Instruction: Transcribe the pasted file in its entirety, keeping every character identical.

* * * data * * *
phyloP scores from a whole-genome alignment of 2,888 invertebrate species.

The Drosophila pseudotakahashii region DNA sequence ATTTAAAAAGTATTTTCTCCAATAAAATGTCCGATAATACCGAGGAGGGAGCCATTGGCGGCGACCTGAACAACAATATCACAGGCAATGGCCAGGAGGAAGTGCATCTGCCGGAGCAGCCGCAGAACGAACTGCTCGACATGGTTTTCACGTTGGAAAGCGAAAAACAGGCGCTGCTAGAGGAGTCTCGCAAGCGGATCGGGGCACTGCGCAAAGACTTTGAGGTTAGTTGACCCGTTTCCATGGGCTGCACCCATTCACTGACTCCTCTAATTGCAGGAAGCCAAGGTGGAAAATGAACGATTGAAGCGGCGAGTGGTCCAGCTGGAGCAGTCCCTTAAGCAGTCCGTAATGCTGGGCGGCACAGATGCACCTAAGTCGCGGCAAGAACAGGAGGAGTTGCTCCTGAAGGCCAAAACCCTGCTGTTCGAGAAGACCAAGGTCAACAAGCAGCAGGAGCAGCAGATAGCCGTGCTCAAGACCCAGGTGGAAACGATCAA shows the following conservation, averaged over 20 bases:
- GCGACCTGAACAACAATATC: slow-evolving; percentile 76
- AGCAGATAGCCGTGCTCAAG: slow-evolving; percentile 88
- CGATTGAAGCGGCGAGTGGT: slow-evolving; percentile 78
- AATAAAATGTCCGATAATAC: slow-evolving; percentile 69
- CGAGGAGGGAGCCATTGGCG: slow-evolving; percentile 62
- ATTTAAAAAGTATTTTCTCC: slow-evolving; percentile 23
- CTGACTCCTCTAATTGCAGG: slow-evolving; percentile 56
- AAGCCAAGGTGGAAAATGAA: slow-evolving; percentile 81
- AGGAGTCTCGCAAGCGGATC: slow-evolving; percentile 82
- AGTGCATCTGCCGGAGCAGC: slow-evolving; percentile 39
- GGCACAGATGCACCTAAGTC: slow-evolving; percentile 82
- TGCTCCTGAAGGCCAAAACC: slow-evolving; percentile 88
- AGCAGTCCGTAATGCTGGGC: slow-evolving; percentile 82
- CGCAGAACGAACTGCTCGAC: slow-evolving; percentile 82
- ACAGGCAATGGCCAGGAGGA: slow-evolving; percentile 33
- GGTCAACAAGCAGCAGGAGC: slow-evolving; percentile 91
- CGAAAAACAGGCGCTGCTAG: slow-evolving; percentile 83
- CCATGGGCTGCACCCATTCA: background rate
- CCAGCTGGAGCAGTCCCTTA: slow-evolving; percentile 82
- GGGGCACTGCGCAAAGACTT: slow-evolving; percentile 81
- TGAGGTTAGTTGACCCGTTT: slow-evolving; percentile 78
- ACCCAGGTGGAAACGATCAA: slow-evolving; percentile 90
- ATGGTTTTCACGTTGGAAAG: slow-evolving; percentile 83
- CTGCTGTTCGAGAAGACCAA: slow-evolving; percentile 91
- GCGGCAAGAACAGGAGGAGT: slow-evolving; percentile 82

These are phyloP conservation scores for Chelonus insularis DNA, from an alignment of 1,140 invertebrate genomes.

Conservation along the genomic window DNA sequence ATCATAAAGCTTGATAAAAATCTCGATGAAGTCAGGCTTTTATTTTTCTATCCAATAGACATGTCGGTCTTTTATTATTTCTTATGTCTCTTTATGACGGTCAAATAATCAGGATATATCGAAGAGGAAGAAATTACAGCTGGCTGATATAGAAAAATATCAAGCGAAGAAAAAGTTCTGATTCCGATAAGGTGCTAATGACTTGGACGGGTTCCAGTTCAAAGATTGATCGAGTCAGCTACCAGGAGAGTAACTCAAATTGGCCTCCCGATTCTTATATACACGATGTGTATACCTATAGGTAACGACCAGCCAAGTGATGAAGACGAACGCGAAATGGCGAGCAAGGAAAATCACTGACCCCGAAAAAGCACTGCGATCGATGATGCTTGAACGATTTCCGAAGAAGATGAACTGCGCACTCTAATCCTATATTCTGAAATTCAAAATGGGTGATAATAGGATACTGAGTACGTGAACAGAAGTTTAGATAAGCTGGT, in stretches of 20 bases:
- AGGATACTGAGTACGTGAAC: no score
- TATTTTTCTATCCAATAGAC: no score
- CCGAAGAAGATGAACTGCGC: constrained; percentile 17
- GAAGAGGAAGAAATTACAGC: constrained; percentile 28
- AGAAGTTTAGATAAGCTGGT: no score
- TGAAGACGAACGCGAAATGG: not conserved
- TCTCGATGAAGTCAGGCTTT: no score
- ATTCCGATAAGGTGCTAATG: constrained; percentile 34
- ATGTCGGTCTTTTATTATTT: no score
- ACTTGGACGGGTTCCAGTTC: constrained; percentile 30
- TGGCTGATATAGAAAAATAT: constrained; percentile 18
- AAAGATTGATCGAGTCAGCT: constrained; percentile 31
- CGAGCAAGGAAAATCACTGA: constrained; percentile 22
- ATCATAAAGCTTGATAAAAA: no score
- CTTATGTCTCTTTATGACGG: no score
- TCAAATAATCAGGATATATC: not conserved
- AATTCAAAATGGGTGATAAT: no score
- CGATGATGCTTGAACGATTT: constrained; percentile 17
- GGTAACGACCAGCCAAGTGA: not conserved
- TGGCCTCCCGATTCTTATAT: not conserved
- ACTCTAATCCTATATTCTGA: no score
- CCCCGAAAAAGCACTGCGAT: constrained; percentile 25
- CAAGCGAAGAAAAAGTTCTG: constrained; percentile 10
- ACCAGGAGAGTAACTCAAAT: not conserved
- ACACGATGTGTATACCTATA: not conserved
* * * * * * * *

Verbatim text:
phyloP scores from a whole-genome alignment of 2,888 invertebrate species.

The Drosophila pseudotakahashii region DNA sequence ATTTAAAAAGTATTTTCTCCAATAAAATGTCCGATAATACCGAGGAGGGAGCCATTGGCGGCGACCTGAACAACAATATCACAGGCAATGGCCAGGAGGAAGTGCATCTGCCGGAGCAGCCGCAGAACGAACTGCTCGACATGGTTTTCACGTTGGAAAGCGAAAAACAGGCGCTGCTAGAGGAGTCTCGCAAGCGGATCGGGGCACTGCGCAAAGACTTTGAGGTTAGTTGACCCGTTTCCATGGGCTGCACCCATTCACTGACTCCTCTAATTGCAGGAAGCCAAGGTGGAAAATGAACGATTGAAGCGGCGAGTGGTCCAGCTGGAGCAGTCCCTTAAGCAGTCCGTAATGCTGGGCGGCACAGATGCACCTAAGTCGCGGCAAGAACAGGAGGAGTTGCTCCTGAAGGCCAAAACCCTGCTGTTCGAGAAGACCAAGGTCAACAAGCAGCAGGAGCAGCAGATAGCCGTGCTCAAGACCCAGGTGGAAACGATCAA shows the following conservation, averaged over 20 bases:
- GCGACCTGAACAACAATATC: slow-evolving; percentile 76
- AGCAGATAGCCGTGCTCAAG: slow-evolving; percentile 88
- CGATTGAAGCGGCGAGTGGT: slow-evolving; percentile 78
- AATAAAATGTCCGATAATAC: slow-evolving; percentile 69
- CGAGGAGGGAGCCATTGGCG: slow-evolving; percentile 62
- ATTTAAAAAGTATTTTCTCC: slow-evolving; percentile 23
- CTGACTCCTCTAATTGCAGG: slow-evolving; percentile 56
- AAGCCAAGGTGGAAAATGAA: slow-evolving; percentile 81
- AGGAGTCTCGCAAGCGGATC: slow-evolving; percentile 82
- AGTGCATCTGCCGGAGCAGC: slow-evolving; percentile 39
- GGCACAGATGCACCTAAGTC: slow-evolving; percentile 82
- TGCTCCTGAAGGCCAAAACC: slow-evolving; percentile 88
- AGCAGTCCGTAATGCTGGGC: slow-evolving; percentile 82
- CGCAGAACGAACTGCTCGAC: slow-evolving; percentile 82
- ACAGGCAATGGCCAGGAGGA: slow-evolving; percentile 33
- GGTCAACAAGCAGCAGGAGC: slow-evolving; percentile 91
- CGAAAAACAGGCGCTGCTAG: slow-evolving; percentile 83
- CCATGGGCTGCACCCATTCA: background rate
- CCAGCTGGAGCAGTCCCTTA: slow-evolving; percentile 82
- GGGGCACTGCGCAAAGACTT: slow-evolving; percentile 81
- TGAGGTTAGTTGACCCGTTT: slow-evolving; percentile 78
- ACCCAGGTGGAAACGATCAA: slow-evolving; percentile 90
- ATGGTTTTCACGTTGGAAAG: slow-evolving; percentile 83
- CTGCTGTTCGAGAAGACCAA: slow-evolving; percentile 91
- GCGGCAAGAACAGGAGGAGT: slow-evolving; percentile 82

These are phyloP conservation scores for Chelonus insularis DNA, from an alignment of 1,140 invertebrate genomes.

Conservation along the genomic window DNA sequence ATCATAAAGCTTGATAAAAATCTCGATGAAGTCAGGCTTTTATTTTTCTATCCAATAGACATGTCGGTCTTTTATTATTTCTTATGTCTCTTTATGACGGTCAAATAATCAGGATATATCGAAGAGGAAGAAATTACAGCTGGCTGATATAGAAAAATATCAAGCGAAGAAAAAGTTCTGATTCCGATAAGGTGCTAATGACTTGGACGGGTTCCAGTTCAAAGATTGATCGAGTCAGCTACCAGGAGAGTAACTCAAATTGGCCTCCCGATTCTTATATACACGATGTGTATACCTATAGGTAACGACCAGCCAAGTGATGAAGACGAACGCGAAATGGCGAGCAAGGAAAATCACTGACCCCGAAAAAGCACTGCGATCGATGATGCTTGAACGATTTCCGAAGAAGATGAACTGCGCACTCTAATCCTATATTCTGAAATTCAAAATGGGTGATAATAGGATACTGAGTACGTGAACAGAAGTTTAGATAAGCTGGT, in stretches of 20 bases:
- AGGATACTGAGTACGTGAAC: no score
- TATTTTTCTATCCAATAGAC: no score
- CCGAAGAAGATGAACTGCGC: constrained; percentile 17
- GAAGAGGAAGAAATTACAGC: constrained; percentile 28
- AGAAGTTTAGATAAGCTGGT: no score
- TGAAGACGAACGCGAAATGG: not conserved
- TCTCGATGAAGTCAGGCTTT: no score
- ATTCCGATAAGGTGCTAATG: constrained; percentile 34
- ATGTCGGTCTTTTATTATTT: no score
- ACTTGGACGGGTTCCAGTTC: constrained; percentile 30
- TGGCTGATATAGAAAAATAT: constrained; percentile 18
- AAAGATTGATCGAGTCAGCT: constrained; percentile 31
- CGAGCAAGGAAAATCACTGA: constrained; percentile 22
- ATCATAAAGCTTGATAAAAA: no score
- CTTATGTCTCTTTATGACGG: no score
- TCAAATAATCAGGATATATC: not conserved
- AATTCAAAATGGGTGATAAT: no score
- CGATGATGCTTGAACGATTT: constrained; percentile 17
- GGTAACGACCAGCCAAGTGA: not conserved
- TGGCCTCCCGATTCTTATAT: not conserved
- ACTCTAATCCTATATTCTGA: no score
- CCCCGAAAAAGCACTGCGAT: constrained; percentile 25
- CAAGCGAAGAAAAAGTTCTG: constrained; percentile 10
- ACCAGGAGAGTAACTCAAAT: not conserved
- ACACGATGTGTATACCTATA: not conserved